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Student Recognition




The David R. Hill Environmental Science Award

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2016 Recipient:  Melissa Martin










  • 2015 Recipient:  Lindsay Millward 
  • 2014 Recipient:  Katelyn Keast
  • 2013 Recipient:  Sarah Gilmore
  • 2012 Recipient:  Erin Pitts
  • 2011 Recipient:  Ariel Ouellette
  • 2010 Recipient:  Lindsay Walker
  • 2009 Recipient:  Allison Berwald
  • 2008 Recipient:  Claire Beck
  • 2007 Recipient:  Katie Dillon


Biology Alum Receives First Place Award for Student Research

millwardBiology alum Lindsay Millward (2016) received the first place Frank G. Brooks Award for Excellence in Student Research in Ecology at the Beta Beta Beta Biological Honor Society National Convention in St. Paul, MN in June 2016.  Lindsay’s research was on “Leaf Decomposition Rate Differs Between Invasive Exotic Lonicera maackii and Native Acer saccharum in a Temperate Deciduous Forest” that she completed as part of her senior research project with biology professor Dr. Darlene Panvini.  In April, Lindsay won first place in the regional Tri Beta District II oral presentation session and received an award that paid for her expenses to the national convention.  Lindsay will begin a Master’s program in ecology this fall at Central Washington University where she received a teaching assistantship.   


Martin to Attend Vermont Law School’s New Frontiers Program


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Sophomore Missy Martin recently accepted a position in Vermont Law School’s 2016 New Frontiers in Environmental Science summer program. Vermont Law School is ranked number one in the nation for environmental law by U.S. News and World Report. Martin will join five other undergraduate students and approximately 15 Juris Doctor students in her summer classes.

The program aims to aid undergraduate students in becoming agents of change. Martin, who hopes to apply to graduate school to complete a dual degree in environmental science and environmental law, said participating in the program is the first step in accomplishing this goal. “I can change policy, change destructive habits and change communities. I want to change the world – not just fit in it,” she said. “This opportunity allows me to experience first-hand what it means to pursue a law degree. I have the chance to collaborate with amazing people from a variety of backgrounds who aspire to channel their unique talents, passions and ideas to sustain a healthy, just and thriving planet through the power of the law.”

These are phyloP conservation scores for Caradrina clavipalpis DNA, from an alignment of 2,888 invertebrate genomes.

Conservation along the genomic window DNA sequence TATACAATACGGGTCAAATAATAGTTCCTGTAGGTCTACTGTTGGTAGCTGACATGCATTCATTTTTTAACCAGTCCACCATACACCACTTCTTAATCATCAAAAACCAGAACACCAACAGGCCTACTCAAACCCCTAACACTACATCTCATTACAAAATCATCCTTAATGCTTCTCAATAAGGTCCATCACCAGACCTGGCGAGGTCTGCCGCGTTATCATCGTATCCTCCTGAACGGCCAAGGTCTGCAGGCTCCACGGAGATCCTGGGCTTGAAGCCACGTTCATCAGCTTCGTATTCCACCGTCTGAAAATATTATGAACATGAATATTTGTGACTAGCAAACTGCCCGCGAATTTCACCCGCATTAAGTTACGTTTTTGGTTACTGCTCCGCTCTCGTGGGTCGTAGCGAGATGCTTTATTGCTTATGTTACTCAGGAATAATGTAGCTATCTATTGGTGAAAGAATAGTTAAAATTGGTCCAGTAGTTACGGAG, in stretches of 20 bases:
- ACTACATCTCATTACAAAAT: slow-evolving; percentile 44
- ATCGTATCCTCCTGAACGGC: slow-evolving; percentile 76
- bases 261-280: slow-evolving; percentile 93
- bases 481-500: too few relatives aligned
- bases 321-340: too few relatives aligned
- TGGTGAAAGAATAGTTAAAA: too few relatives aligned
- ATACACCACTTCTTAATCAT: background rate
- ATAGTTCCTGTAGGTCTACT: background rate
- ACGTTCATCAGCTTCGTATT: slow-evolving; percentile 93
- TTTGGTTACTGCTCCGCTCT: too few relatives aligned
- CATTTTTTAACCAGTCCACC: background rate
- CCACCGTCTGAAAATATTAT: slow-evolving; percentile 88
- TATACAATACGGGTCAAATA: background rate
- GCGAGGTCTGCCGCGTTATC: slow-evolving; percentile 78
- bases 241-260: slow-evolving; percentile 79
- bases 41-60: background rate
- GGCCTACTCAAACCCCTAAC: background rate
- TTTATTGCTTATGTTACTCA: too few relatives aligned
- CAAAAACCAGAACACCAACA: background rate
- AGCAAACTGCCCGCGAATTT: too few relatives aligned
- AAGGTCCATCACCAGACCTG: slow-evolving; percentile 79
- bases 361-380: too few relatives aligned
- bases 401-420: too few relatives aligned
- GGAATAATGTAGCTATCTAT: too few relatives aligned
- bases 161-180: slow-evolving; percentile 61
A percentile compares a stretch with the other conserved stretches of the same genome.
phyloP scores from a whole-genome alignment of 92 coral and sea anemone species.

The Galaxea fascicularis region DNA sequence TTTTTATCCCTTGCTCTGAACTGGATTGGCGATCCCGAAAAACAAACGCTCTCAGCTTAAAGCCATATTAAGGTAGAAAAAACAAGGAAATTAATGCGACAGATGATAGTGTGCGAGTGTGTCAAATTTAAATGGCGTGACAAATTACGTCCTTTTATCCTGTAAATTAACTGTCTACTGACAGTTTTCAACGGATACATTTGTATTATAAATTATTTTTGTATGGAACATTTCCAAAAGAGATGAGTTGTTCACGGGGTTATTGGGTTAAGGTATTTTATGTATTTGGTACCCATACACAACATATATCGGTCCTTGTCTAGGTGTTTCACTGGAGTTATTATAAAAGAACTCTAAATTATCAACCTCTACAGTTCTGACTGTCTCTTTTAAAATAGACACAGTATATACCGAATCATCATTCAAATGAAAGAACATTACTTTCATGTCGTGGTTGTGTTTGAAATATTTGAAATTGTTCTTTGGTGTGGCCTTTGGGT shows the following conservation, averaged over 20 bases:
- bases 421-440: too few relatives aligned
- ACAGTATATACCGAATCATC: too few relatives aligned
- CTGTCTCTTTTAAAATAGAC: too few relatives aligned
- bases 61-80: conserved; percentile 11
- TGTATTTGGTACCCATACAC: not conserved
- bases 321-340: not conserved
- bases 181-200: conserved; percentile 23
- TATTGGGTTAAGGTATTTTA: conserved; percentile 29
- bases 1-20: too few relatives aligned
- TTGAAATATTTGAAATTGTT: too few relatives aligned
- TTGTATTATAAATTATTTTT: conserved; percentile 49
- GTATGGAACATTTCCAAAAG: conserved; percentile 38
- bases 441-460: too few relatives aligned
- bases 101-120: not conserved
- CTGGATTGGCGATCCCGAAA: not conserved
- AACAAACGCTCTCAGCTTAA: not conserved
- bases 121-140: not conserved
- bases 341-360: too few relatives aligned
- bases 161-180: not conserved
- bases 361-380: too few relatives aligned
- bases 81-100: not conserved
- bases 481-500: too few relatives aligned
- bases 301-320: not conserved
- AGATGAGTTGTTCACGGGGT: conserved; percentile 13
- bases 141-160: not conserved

Students Grant Earns $6,000 for Genesis Learning Centers


A local nonprofit organization has earned a $6,000 grant, thanks to the work of two Belmont students. As part of the Fall 2013 Social Entrepreneurship 4150 Grant Writing course, Environmental Science majors Ashley Allen and Erin Pitts wrote a grant for Genesis Learning Centers. The Memorial Foundation and the Christy-Houston Foundation funded the grant, Genesis Learning Center Autistic Sensory Room Project. Genesis Executive Director Terry Adams also has used some of the information from the grant in a contract application to Metro-Nashville Schools and a grant application to the HCA Foundation.



Erin Pitts subject of article in Friends of Warner Parks newsletter

erin pittsErin Pitts, a senior at Belmont University majoring in Environmental Science, was recently spotlighted in an article in the Friends of Warner Parks newsletter. Erin was a seasonal naturalist at the Warner Park Nature Center from June to August of 2012. During her tenure she taught interpretive programs and interacted with Nature Center's visitors.

Throughout summer and fall in 2012, she could be found conducting bird research at the Richland Creek Greenway, Shelby Bottoms, or at the constructed wetland adjacent to the Nissan North America headquarters in Cool Springs. Erin presented the findings of two bird research projects at the Tennessee Academy of Science annual conference this past November. The Richland Creek project, conducted with Nashville State Community College and the help of some Warner Park Nature Center staff as volunteers, examined the effects of habitat fragmentation on avian populations in urban areas. Findings showed that the areas with the most continuous tree canopy coverage had the highest overall species counts.

The other research project, conducted with Belmont University, compared avian populations within a constructed wetland (Nissan in Cool Springs) and a natural wetland (Shelby Bottoms). In addition to taking bird counts, Erin utilized diversity indexes to reveal which wetland hosted a higher diversity of species. She will continue to share her enthusiasm for the outdoors by leading interpretive programs at Beaman Park and the Warner Parks this winter and spring.



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